With its 80 mineral and thermal springs and 10 splendid thermal baths, Budapest is the world’s richest capital city in natural spas. For water lovers we truely recommend a visit in one of the 3 most popular - Gellért, Széchenyi and Margaret Island - spas.
The city is home of around 1,000 listed sites from the most significant European artistic periods, including some outstanding Classicist and special Hungarian Secession buildings. Indeed, the latter can only be seen here in Hungary. Must sees are the other Budapest UNESCO World Heritages: the Buda Castle (Budai vár), the Andrássy Avenue (Andrássy út) with its luxurious palaces and the Heroes' Square (Hősök tere) with its ceremonious atmosphere.
Budapest is a real cultural center with several hundred museums and galleries, which in addition to artefacts of Hungarian history, art, and natural science, also exhibit numerous works of universal European and world culture. Entertainment is guaranteed in the 40 theatres, 7 concert halls, and 2 opera houses for those who love the performing arts. The choice multiplies in the summer thanks to the numerous open-air concerts and performances.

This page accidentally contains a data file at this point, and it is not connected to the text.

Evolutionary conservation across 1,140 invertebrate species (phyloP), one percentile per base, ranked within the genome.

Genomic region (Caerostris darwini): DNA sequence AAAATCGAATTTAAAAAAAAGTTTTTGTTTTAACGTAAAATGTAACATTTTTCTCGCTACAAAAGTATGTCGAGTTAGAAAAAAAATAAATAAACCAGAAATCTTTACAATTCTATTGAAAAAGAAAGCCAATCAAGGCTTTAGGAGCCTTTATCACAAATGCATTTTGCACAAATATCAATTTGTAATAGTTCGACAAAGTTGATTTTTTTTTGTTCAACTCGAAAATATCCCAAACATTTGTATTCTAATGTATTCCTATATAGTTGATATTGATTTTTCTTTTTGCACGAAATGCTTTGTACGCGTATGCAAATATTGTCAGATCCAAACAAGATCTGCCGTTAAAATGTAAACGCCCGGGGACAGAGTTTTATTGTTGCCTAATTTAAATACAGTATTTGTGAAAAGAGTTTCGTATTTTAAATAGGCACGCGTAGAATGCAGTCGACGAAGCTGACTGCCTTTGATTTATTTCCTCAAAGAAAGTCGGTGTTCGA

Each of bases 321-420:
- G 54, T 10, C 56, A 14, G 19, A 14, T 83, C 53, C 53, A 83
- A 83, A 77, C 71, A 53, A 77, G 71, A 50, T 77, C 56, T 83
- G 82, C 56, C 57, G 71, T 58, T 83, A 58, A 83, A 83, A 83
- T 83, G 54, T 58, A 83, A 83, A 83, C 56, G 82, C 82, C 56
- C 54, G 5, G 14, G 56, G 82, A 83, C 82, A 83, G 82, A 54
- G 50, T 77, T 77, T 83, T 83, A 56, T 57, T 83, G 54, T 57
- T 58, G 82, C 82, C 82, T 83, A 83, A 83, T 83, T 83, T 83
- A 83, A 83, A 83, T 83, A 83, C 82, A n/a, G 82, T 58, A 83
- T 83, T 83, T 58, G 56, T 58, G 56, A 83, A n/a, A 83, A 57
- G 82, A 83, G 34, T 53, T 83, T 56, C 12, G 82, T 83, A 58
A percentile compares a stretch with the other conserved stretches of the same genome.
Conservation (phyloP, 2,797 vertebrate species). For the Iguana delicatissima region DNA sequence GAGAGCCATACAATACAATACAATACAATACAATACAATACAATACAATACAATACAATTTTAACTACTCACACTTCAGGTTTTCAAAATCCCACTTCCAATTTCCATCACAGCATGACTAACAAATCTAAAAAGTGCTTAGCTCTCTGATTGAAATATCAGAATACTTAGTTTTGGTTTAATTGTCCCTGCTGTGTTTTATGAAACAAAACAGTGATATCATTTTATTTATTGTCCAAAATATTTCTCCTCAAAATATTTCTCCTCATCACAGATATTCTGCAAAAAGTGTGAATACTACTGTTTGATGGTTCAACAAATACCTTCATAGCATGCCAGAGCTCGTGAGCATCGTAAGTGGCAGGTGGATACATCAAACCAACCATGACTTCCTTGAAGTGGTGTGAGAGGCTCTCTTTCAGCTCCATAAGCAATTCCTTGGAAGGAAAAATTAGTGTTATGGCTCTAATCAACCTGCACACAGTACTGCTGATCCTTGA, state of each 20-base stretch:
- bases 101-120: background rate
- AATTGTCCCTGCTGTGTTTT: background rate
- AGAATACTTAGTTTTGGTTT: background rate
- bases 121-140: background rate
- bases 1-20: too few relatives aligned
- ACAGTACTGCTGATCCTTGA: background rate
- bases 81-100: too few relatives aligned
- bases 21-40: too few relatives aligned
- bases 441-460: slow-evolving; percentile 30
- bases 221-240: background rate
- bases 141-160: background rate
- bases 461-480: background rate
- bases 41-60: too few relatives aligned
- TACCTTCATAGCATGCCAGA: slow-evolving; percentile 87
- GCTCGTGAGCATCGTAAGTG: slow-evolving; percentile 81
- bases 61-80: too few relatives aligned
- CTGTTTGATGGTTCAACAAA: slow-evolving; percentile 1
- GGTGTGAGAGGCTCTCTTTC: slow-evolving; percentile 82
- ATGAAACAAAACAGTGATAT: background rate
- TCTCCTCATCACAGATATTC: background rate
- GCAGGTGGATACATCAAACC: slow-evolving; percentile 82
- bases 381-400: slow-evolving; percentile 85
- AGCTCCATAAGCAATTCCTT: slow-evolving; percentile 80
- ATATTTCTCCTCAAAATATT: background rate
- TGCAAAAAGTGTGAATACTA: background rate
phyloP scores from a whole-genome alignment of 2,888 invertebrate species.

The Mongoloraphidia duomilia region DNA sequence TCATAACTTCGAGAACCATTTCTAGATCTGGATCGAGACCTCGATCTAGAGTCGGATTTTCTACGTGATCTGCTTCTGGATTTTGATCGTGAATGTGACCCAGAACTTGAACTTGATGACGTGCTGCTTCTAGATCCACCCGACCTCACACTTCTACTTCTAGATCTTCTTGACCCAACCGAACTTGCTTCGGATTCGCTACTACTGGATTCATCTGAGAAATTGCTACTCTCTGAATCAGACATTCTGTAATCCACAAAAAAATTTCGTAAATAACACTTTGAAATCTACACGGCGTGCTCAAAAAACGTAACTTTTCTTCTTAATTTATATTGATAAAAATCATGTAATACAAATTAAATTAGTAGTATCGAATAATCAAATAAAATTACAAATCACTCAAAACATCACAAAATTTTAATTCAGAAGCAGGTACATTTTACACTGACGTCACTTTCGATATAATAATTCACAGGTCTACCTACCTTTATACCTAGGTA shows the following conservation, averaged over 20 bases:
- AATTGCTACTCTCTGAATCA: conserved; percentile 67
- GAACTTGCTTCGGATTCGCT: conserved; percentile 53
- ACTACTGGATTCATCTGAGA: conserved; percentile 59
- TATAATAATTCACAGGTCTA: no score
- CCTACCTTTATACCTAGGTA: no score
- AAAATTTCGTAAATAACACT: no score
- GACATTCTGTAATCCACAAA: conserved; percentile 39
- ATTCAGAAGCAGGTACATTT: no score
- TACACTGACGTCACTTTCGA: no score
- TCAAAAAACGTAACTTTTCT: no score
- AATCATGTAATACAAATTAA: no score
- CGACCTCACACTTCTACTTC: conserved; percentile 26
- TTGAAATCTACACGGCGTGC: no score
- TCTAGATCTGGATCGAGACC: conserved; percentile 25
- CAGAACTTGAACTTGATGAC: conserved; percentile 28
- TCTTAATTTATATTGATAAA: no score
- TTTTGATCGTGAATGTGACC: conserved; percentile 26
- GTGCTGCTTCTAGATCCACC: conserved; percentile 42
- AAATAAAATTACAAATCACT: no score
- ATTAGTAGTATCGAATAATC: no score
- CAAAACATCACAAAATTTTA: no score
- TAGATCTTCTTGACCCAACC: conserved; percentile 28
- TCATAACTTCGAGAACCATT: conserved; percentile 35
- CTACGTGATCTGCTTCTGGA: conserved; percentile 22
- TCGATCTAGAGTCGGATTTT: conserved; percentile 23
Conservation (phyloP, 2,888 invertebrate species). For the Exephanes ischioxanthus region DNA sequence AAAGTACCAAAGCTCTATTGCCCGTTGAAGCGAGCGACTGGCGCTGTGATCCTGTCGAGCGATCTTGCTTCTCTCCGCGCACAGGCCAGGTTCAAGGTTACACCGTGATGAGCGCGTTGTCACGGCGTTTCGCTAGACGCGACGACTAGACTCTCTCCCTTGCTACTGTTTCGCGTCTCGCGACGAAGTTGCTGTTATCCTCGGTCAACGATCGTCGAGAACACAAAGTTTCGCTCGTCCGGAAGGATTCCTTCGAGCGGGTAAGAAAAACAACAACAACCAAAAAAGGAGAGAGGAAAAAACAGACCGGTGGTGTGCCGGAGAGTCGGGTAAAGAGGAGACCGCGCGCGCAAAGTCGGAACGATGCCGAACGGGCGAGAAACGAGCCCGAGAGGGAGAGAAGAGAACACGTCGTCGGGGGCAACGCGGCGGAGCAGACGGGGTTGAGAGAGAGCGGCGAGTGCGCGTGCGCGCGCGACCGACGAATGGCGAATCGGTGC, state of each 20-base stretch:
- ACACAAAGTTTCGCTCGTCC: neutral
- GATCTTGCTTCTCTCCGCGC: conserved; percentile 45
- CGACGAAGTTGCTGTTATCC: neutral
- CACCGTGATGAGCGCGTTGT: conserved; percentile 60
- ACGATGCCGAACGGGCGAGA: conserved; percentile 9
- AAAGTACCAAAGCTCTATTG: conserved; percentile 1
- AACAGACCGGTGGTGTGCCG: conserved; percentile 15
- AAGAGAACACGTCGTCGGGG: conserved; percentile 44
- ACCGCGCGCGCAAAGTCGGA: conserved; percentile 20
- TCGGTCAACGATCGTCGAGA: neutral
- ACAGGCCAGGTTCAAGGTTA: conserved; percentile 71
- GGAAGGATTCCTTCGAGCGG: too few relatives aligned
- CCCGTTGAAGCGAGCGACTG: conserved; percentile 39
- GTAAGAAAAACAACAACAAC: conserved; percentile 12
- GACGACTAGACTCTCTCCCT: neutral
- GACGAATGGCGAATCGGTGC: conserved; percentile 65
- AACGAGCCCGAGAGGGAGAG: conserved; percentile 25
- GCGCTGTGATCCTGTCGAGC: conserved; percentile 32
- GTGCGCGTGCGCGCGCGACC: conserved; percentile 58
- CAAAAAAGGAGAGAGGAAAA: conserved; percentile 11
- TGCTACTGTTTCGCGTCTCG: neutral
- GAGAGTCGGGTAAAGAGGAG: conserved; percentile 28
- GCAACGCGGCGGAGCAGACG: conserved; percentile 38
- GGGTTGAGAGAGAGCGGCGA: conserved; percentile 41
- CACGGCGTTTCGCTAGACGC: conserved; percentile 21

If you are a gourmand the more thousand restaurants, cafés, and venues, where the delicacies of Hungarian and international cuisine are accompanied by the finest Hungarian wines are just for you. Party people also find their way in Budapest, with many nice places to dance and relax with fine DJs and concerts.
Getting into Hungary
Hungary's international airports are Liszt Ferenc Airport in Budapest, Airport Debrecen in Debrecenand Hévíz-Balaton Airport in Sármellék. There are several low cost carriers operating to Budapest: for example Wizzair, Easyjet, Germanwings. There is also a possibility to arrive to airports of neighbouring countries, like Vienna and Graz in Austria or Bratislava in Slovakia or Prague in the Czech Republic. From there by coach or by train you can easily get into Budapest. We recommend you to visit the following links in the topic: